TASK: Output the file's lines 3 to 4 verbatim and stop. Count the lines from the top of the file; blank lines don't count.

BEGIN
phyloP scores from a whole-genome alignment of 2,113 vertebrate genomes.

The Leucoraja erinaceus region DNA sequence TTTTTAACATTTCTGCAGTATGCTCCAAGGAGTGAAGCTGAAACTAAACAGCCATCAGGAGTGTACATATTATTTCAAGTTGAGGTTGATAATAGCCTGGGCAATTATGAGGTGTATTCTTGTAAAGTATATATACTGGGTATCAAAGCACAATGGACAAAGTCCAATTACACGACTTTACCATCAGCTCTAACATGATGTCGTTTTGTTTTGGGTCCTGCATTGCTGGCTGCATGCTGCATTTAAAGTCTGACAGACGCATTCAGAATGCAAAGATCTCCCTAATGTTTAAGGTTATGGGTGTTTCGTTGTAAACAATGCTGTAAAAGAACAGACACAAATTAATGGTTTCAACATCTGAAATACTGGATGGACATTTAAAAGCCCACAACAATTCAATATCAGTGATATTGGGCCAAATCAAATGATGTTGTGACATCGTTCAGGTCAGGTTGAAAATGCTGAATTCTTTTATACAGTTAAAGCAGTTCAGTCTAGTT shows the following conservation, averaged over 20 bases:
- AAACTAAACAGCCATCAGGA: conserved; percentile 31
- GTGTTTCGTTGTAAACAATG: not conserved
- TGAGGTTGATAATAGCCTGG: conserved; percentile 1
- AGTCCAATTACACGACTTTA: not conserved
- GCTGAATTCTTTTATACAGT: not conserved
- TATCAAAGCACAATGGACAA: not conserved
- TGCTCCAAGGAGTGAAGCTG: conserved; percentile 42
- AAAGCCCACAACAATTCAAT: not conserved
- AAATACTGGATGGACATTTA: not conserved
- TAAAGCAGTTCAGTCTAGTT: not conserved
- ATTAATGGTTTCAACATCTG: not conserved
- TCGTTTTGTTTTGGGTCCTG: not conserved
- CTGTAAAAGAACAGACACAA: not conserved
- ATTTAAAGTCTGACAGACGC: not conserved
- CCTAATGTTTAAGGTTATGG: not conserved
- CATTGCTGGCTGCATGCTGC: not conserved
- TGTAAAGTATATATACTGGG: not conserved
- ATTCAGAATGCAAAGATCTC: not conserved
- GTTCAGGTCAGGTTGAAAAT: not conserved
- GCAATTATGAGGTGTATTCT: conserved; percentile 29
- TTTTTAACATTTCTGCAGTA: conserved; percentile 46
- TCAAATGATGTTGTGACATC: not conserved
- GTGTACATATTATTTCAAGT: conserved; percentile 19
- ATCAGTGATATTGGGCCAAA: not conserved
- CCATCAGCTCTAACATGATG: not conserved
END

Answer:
- AAACTAAACAGCCATCAGGA: conserved; percentile 31
- GTGTTTCGTTGTAAACAATG: not conserved